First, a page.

By the 1 st Duke's will dated 15 th June 1836 the Somerset Estate was settled on complex trusts, the broad effect of which was that, if his two eldest sons died without issue, the Somerset Estate would be held on trust for life for his third son, who in due course became the 4 th (and last) Duke, and then his sons in tail male, and then, subject to an annuity in favour of Henry William Forester, on trust for Frederic Acclom Milbank ("F. A. Milbank") for life and then his sons in tail male.


The 1 st Duke died on 29 th January 1842.


The 1st Duke's eldest son, who became the 2 nd Duke, died in 1864, without issue, as I have said.


The 1 st Duke's second son, who became the third Duke, also died in 1864, without issue, as I have said.


On 17 th June 1872 a disentailing assurance in respect of the Somerset Estate ("the 1872 Disentailing Assurance") was executed by the 4 th Duke, F. A. Milbank and his eldest son William Henry Vane Milbank ("W.H.V.Milbank"). By an indenture of the same date ("the 1872 Appointment") executed by them, the Somerset Estate was appointed and transferred to the 4 th Duke.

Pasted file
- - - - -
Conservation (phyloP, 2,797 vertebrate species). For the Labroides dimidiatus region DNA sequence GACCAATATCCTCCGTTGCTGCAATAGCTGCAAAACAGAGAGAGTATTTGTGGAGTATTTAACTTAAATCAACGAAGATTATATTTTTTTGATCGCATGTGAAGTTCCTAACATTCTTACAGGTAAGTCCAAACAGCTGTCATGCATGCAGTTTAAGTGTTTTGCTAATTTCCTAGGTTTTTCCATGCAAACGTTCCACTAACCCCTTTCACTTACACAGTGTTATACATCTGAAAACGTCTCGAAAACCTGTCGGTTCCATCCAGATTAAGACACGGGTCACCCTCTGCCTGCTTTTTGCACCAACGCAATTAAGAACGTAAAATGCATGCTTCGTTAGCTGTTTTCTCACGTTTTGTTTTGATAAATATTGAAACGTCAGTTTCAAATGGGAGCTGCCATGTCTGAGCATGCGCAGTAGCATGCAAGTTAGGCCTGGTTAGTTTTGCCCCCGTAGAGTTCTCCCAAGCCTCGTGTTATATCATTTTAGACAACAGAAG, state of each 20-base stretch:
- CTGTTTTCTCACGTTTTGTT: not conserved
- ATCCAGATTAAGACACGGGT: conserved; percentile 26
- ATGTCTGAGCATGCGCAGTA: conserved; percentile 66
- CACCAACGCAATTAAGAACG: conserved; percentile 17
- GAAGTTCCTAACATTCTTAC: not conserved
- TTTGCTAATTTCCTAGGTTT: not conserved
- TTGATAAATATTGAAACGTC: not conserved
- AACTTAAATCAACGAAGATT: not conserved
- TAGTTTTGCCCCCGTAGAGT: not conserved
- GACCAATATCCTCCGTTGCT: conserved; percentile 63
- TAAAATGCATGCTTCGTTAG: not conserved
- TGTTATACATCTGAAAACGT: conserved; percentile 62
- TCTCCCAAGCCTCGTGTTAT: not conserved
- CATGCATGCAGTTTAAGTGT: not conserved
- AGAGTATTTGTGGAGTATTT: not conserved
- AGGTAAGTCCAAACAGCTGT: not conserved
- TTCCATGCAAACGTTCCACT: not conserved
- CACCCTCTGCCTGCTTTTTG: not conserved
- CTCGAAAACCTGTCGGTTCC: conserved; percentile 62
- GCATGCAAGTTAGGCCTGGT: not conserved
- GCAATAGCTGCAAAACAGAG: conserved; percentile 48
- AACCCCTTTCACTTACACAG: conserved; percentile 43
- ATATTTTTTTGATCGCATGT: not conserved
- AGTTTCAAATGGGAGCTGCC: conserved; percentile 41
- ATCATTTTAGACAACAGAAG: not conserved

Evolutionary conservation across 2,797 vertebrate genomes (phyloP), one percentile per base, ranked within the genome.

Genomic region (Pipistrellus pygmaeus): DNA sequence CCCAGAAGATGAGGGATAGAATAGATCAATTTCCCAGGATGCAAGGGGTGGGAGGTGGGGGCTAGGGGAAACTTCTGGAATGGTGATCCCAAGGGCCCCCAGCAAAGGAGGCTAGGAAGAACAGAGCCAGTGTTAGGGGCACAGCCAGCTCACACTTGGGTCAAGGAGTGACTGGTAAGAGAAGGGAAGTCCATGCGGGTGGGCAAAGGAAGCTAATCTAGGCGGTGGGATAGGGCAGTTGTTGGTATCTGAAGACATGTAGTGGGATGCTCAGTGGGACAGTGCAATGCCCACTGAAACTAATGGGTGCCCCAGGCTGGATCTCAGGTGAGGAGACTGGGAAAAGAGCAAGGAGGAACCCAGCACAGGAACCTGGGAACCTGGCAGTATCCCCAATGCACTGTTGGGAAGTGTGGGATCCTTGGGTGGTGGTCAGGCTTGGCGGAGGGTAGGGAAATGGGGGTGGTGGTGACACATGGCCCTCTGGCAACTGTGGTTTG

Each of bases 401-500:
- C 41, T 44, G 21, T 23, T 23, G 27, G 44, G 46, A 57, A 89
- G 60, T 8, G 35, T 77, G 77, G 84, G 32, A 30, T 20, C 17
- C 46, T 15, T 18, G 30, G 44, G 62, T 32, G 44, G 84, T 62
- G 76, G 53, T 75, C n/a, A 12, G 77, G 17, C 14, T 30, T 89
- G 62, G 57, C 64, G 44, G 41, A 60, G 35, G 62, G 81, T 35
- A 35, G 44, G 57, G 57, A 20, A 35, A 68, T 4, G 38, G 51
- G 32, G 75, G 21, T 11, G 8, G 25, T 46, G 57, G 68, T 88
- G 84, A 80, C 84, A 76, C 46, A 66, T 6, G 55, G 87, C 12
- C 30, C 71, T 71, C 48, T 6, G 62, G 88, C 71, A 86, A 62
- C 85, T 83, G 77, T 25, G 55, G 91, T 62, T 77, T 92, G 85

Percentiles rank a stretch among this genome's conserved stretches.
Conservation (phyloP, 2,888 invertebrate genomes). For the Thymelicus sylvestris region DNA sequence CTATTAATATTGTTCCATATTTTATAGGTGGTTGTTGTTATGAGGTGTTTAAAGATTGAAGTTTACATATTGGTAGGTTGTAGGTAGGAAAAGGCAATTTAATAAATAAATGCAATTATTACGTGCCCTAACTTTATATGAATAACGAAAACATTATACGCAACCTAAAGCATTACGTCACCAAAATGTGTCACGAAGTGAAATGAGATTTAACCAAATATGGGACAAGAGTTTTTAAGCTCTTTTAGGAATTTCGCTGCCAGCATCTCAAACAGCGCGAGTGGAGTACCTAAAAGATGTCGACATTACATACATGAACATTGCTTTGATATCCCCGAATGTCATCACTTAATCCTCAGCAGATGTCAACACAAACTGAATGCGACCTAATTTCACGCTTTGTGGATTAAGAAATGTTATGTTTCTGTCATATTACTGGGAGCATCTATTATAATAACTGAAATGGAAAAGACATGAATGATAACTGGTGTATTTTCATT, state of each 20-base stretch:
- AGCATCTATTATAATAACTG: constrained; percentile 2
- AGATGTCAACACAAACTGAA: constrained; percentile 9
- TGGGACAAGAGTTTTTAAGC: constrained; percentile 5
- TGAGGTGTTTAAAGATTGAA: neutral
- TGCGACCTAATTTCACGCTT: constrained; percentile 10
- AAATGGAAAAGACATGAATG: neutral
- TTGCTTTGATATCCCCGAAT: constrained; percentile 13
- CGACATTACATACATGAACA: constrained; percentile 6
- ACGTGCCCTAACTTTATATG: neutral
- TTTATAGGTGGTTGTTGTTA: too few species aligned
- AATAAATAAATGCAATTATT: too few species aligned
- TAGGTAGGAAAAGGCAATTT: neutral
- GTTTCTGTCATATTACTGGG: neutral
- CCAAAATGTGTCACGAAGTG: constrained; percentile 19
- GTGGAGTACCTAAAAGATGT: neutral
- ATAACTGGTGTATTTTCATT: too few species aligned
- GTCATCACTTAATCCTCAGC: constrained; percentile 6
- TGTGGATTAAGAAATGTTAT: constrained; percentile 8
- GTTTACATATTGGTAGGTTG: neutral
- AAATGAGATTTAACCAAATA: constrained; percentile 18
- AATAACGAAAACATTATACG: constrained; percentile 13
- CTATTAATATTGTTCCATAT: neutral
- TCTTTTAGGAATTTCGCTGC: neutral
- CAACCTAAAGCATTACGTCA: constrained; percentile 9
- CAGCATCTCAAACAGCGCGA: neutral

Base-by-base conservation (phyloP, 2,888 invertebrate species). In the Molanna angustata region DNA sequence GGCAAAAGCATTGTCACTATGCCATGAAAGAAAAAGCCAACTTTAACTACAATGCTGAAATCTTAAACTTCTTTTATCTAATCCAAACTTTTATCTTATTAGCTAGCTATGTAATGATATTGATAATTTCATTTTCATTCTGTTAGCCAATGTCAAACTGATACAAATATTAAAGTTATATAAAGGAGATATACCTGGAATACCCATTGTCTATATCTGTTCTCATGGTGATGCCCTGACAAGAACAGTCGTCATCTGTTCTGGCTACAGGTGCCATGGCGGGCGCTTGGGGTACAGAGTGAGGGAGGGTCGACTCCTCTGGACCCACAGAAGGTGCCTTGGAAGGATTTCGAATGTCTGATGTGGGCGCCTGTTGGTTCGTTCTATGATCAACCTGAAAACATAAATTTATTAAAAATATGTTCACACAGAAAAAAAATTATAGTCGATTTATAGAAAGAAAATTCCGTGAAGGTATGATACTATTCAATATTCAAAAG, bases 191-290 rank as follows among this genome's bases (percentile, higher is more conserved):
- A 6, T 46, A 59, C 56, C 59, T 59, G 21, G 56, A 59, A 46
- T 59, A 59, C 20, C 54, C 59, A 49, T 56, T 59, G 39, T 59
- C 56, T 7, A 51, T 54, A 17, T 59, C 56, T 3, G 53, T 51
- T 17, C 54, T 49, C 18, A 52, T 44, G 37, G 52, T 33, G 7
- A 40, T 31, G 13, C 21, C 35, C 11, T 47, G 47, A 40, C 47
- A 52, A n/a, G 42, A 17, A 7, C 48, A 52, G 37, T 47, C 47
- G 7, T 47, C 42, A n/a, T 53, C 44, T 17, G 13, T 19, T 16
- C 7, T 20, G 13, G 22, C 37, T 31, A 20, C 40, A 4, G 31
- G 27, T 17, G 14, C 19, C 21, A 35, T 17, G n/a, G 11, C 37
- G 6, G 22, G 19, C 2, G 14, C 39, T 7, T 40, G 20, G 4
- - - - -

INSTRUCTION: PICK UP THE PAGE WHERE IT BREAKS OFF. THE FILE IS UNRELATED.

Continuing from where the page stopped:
By a conveyance dated 5th November 1872 ("the 1872 conveyance"), expressly stated to be made under the authority of the 1841 Act and the School Sites Act 1844, the School Site was conveyed by the 4 th Duke to the Rector of Wrington to be used for the purposes of the School Sites Acts.


By the 4 th Duke's will dated 22nd July 1891 he devised "all the manors advowsons messuages lands and hereditaments in the County of Somerset which at my death I shall be entitled to or have power to dispose of for an estate in fee simple legal or equitable" to his great nephew Francis William Forester ("F. W. Forester") for life with remainder to his sons in tail male. He left his residuary estate, as to one half, to his great nephew Arthur William Henry Hay-Drummond for life with remainder to such of his issue as he should appoint, and, as to the other half, to his great nephew Powlett Charles John Milbank on like trusts.


The 4 th Duke died on 21 st August 1891.